DARLEY AND LATANE 1968 PDF

To diffuse means to spread something widely, so if there are more people around the responsibility of helping is spread amongst those people so individuals feels less direct responsibility for helping. So the more people there are around to help, the less likely any will help. In situations of uncertainty, we tend to look to others for information on how to behave. Many emergency situations begin ambiguously, i.

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To diffuse means to spread something widely, so if there are more people around the responsibility of helping is spread amongst those people so individuals feels less direct responsibility for helping. So the more people there are around to help, the less likely any will help. In situations of uncertainty, we tend to look to others for information on how to behave. Many emergency situations begin ambiguously, i.

In situations where someone requires help, if other around are not helping then we may not help either. There are two types of social influence that have been termed by social psychologists normative and informational social influence. You can read more about those here. Supporting Studies Smokey Room In this experiment participants sat in a waiting room and filled out a questionnaire on life as a student.

After completing two pages of the questionnaire, the room slowly filled with smoke that was puffed through an air vent. By the time the participant would have finished filling out the survey, visibility was impaired due to the smoke in the room.

Researcher Collapsing In this experiment participants were again filling out a questionnaire and then as the female researcher left the room they heard a crash, the sound of a body falling and the moaning of someone in pain. The results were similar to those above. They were lead to believe that the researchers were researching about personal problems of students and that they were alone with one other student or with four other students taking part in the experiment at the same time.

There were actually no other participants, however, they were just tape recordings. The participants heard the recordings of the other students, the first of which said they suffered from seizures sometimes.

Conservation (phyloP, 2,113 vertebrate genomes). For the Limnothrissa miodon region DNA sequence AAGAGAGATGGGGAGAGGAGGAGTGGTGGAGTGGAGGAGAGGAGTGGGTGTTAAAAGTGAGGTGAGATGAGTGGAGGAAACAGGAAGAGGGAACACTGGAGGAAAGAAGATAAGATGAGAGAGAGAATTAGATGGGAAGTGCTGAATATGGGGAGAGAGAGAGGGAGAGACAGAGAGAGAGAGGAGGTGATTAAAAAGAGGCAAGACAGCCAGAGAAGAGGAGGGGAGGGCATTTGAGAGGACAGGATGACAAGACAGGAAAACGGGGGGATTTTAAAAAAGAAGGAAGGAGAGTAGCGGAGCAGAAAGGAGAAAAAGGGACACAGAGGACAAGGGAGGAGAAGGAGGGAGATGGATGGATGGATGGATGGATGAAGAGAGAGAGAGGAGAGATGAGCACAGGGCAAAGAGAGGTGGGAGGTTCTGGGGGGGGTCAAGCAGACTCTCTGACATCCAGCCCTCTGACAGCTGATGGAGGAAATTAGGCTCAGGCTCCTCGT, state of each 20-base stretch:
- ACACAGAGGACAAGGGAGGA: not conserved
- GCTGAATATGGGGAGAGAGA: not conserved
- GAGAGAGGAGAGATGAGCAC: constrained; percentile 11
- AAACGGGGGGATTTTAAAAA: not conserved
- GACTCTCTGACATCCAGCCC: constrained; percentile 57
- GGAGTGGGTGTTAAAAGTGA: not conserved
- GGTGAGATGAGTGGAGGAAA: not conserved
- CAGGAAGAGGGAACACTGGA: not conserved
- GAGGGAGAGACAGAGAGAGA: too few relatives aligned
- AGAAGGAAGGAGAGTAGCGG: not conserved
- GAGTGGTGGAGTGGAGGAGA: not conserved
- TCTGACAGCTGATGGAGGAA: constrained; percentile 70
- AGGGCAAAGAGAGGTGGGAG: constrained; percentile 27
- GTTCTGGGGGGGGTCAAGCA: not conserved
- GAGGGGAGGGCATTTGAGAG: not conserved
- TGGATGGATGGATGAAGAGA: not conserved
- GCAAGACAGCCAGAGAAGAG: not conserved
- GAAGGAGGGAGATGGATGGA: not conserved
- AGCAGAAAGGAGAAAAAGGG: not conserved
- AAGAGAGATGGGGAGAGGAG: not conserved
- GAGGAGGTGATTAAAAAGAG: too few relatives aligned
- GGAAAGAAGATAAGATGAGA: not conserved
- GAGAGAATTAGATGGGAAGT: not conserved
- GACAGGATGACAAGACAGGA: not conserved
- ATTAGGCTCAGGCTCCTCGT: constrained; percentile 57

The real participant spoke last and as they spoke, the first student was heard again and started complaining and it appeared as if they were having a seizure. They then choked and went silent.

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Darley and Latane (1968)

An emergency situation is staged and researchers measure how long it takes the participants to intervene, if they intervene. These experiments have found that the presence of others inhibits helping, often by a large margin. Increased bystander presence can increase the likelihood that someone would intervene, [1] even if the chance of each individual bystander responding is reduced. In one condition, subjects asked a bystander for his or her name. More people provided an answer when the students gave their name first. In another condition, the students asked bystanders for a dime.

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Key Studies: Darley and Latane – Bystanderism (1968)

She screamed for help, but no one aided her. In fact, it took about thirty-five minutes into the attack for one person to call the police, but when police finally arrived, Genovese had been stabbed to death. Why did no one help Genovese? Why did the only person willing wait thirty-five minutes to do so? Darley and Latane believed it was a phenomenon called diffusion of responsibility at work. Diffusion of Responsibility is when the number of bystanders increase, the less inclined to help a person feels as the personal responsibility is put off to the other bystanders. Darley and Latane tested this by conducting the following experiment to see if people were more likely to act in emergency situations if the amount of bystanders was small versus if people would react at all if the amount of bystanders was large.

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